Statement Regarding the Quebec Pandemic Response’s Disproportionate Impact on Unhoused and Migrant Populations
SSMU Executive Committee, Board of Directors, and Legislative Council
February 12, 2021
To members of the SSMU community,
On February 4, 2021, the SSMU Board of Directors ratified the Motion Condemning the Quebec Pandemic Response’s Disproportionate Impact on Unhoused Individuals, approved by the SSMU Legislative Council on January 28. This motion mandated the SSMU Executive Committee to release an official communication articulating the SSMU’s position on the Quebec government’s pandemic response.
The SSMU condemns the disproportionate impact of the Quebec government’s pandemic response on marginalised communities, particularly unhoused people and migrant workers. We stand in solidarity with these unfairly and disproportionately impacted groups, and call on our Members to do the same.
On January 9, 2021, the Quebec government imposed a province-wide curfew in an attempt to reduce community transmission of COVID-19. The government stated that anyone found outside their place of residence between 8:00 p.m. and 5:00 a.m. could face a minimum fine of $1,000, but also published a list of acceptable reasons to break the curfew, such as medical emergencies or walking a dog. On February 2, the provincial curfew was extended for another two weeks, with administrative regions at the orange level entering a modified curfew spanning from 9:30 p.m. to 5:00 a.m.
While legal minds are split regarding the rights of the Quebec government to implement a curfew, it is apparent that it did so without fulfilling the legal protocols for justifying an action that violates both the Canadian Charter of Rights and Freedoms and the Quebec Charter of Human Rights and Freedoms. The Supreme Court of Canada set out protocols for determining whether a provincial government’s limitation on Charter rights is reasonable and demonstrably justified in the landmark decision R. v. Oakes  1 S.C.R. 103; these protocols were not observed.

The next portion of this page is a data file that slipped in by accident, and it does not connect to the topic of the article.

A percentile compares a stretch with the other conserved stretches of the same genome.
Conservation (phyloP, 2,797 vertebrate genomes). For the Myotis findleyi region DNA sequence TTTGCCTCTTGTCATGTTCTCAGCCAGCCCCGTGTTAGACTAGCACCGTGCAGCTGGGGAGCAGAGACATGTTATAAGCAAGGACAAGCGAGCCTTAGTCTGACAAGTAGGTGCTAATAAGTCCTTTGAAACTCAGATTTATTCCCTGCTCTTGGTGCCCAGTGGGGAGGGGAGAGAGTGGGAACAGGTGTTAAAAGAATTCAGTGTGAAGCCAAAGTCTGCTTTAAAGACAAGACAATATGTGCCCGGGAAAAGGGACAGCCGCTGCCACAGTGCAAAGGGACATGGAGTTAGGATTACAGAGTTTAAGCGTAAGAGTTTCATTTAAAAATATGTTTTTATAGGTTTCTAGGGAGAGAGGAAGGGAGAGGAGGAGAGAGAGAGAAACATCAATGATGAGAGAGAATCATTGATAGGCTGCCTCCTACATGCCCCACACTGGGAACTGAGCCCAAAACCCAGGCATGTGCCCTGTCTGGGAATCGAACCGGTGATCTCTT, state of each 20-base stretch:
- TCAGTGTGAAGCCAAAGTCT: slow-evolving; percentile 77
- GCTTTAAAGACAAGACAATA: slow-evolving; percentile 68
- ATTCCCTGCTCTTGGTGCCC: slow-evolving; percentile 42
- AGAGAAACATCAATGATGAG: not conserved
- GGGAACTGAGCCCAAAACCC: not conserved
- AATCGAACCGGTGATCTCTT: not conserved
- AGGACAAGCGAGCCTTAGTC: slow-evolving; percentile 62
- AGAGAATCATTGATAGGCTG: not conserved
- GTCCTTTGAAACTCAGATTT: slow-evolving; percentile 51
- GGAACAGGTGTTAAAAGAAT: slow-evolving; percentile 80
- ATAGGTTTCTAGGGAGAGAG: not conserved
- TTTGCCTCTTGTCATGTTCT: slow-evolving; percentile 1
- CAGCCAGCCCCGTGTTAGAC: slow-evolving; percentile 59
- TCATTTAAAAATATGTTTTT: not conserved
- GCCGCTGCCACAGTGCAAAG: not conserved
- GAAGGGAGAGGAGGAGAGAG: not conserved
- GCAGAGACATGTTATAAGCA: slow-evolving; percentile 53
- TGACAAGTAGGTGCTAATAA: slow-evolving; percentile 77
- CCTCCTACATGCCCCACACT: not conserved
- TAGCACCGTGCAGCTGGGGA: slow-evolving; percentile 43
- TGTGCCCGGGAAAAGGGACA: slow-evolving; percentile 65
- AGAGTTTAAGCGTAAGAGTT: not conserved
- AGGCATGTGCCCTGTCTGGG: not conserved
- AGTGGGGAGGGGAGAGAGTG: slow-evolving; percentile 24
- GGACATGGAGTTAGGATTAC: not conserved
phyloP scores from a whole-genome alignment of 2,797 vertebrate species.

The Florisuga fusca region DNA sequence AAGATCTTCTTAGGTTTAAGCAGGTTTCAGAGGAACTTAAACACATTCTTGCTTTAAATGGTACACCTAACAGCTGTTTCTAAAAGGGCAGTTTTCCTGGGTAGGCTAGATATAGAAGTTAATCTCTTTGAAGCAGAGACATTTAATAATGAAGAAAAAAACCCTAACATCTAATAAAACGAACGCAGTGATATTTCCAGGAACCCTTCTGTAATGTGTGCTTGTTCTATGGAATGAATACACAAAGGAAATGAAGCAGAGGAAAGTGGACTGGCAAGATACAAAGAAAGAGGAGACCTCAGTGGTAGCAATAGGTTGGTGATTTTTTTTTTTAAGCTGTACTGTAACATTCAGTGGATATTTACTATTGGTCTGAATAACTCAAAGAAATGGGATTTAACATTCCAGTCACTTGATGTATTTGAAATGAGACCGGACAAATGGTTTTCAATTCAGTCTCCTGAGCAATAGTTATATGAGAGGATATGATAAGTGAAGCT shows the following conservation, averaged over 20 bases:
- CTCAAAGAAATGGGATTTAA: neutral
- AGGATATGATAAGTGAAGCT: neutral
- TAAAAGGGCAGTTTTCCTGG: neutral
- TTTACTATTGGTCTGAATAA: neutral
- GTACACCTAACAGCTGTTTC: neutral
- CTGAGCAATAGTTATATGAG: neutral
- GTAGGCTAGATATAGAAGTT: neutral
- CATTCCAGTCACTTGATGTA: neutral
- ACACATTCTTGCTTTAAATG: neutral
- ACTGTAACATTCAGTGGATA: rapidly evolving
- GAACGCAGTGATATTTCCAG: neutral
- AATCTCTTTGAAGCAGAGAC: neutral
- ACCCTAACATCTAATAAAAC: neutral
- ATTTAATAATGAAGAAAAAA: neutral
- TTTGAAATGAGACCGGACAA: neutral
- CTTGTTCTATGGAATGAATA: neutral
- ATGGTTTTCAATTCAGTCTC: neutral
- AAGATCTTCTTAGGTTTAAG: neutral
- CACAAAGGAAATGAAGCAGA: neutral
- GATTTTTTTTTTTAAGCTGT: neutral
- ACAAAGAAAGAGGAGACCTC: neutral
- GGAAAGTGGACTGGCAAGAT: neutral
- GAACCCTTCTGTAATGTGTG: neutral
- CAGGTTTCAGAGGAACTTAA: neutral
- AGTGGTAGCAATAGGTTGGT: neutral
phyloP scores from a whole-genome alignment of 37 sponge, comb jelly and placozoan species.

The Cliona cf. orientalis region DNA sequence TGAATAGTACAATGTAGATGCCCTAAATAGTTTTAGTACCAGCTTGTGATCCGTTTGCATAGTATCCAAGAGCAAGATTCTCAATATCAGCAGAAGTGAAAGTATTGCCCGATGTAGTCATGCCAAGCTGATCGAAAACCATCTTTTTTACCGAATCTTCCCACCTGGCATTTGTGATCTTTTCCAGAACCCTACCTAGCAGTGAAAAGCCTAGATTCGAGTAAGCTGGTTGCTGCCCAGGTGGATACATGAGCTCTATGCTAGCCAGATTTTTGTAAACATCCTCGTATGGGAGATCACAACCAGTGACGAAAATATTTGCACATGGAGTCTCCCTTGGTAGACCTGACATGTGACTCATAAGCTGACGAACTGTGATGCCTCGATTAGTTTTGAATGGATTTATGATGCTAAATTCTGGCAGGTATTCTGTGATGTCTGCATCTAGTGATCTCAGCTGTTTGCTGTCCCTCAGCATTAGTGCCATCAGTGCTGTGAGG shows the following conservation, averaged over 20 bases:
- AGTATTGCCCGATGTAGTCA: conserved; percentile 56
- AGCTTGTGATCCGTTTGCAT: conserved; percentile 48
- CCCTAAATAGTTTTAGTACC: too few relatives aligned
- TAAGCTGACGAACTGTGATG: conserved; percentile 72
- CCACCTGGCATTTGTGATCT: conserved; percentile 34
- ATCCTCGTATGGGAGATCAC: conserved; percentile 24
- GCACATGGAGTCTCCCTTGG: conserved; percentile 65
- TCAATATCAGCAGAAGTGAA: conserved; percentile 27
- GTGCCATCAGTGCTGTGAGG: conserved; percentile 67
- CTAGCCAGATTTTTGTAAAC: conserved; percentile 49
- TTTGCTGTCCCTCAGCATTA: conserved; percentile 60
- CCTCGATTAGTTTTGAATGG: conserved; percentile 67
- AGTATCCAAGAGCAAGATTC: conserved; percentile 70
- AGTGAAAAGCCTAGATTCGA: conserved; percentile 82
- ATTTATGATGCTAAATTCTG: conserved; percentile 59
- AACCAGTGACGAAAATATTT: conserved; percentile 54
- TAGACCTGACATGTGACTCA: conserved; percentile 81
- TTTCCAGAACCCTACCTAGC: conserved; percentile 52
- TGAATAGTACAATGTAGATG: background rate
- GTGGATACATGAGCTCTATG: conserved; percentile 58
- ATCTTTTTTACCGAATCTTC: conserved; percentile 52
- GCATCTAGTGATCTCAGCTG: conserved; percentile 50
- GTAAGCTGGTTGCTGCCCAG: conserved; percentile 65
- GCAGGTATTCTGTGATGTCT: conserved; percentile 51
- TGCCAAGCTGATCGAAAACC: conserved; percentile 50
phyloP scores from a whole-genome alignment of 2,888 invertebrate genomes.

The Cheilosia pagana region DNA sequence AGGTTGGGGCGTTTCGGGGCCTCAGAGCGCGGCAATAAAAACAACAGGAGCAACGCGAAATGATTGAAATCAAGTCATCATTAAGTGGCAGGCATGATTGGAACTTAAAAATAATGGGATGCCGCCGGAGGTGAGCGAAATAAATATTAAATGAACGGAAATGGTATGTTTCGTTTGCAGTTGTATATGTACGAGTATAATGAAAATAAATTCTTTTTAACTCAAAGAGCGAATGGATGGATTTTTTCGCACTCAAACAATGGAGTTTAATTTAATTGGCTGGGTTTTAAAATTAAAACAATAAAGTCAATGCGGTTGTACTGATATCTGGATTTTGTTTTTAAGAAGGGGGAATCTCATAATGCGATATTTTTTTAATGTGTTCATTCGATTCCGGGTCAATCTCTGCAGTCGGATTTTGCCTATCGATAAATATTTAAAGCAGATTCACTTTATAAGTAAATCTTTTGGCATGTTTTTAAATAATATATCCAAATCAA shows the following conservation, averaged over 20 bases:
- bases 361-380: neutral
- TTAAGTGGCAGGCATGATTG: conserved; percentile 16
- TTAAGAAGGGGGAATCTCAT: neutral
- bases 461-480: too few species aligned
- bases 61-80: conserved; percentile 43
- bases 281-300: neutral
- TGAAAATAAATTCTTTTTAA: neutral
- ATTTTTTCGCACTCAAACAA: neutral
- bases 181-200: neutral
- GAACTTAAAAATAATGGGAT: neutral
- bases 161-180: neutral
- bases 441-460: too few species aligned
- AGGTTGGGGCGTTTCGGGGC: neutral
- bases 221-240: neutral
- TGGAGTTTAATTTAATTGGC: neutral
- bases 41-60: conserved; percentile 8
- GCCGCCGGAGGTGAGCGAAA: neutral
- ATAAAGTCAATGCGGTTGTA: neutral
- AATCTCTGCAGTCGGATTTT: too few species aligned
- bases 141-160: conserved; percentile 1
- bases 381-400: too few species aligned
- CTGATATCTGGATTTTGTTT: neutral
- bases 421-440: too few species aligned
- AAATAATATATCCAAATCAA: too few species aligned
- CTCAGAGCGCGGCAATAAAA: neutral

Further, the Quebec government refused to exempt unhoused individuals from the curfew, with Premier Legault stating that doing so would encourage others to break curfew and claim they are also unhoused. He offered the justification that there are enough beds in shelters available for the unhoused population, which workers on the ground and unhoused people say is not the case. Premier Legault also stated that he trusted police officers not to ticket unhoused individuals, despite reports that they have. These statements stand in stark contrast to the SSMU’s established position on housing, articulated in its Positions Book, that “a roof over one’s head is not a privilege”. On this basis, the SSMU recognises and condemns the harmful impact of the curfew on unhoused people.
The curfew also significantly affects migrant workers, in particular temporary placement agency workers, refugee claimants, and people without status, whose precarious employment status makes them liable to be outdoors during the curfew without letters of safe passage, and therefore vulnerable to criminalisation. So far, the government of Quebec has done nothing to address these concerns, despite months of calls to reduce the vulnerability of migrant workers during the pandemic.
With all this considered, the SSMU condemns the applicability of the Government of Quebec’s pandemic response towards marginalised communities, in particular unhoused people and migrant workers. Further, the SSMU stands in solidarity with these communities, and applauds the decision of the Honourable Chantal Masse to suspend the curfew’s application to unhoused people.
Lastly, we invite members of the SSMU community to sign this petition calling on Concordia University to use its currently vacant Grey Nuns residence as a temporary shelter for unhoused people, and to support the work of community organisations like Meals for Milton-Parc, the Immigrant Workers Centre, and Pas de solution policière à la crise sanitaire.
The Students’ Society of McGill University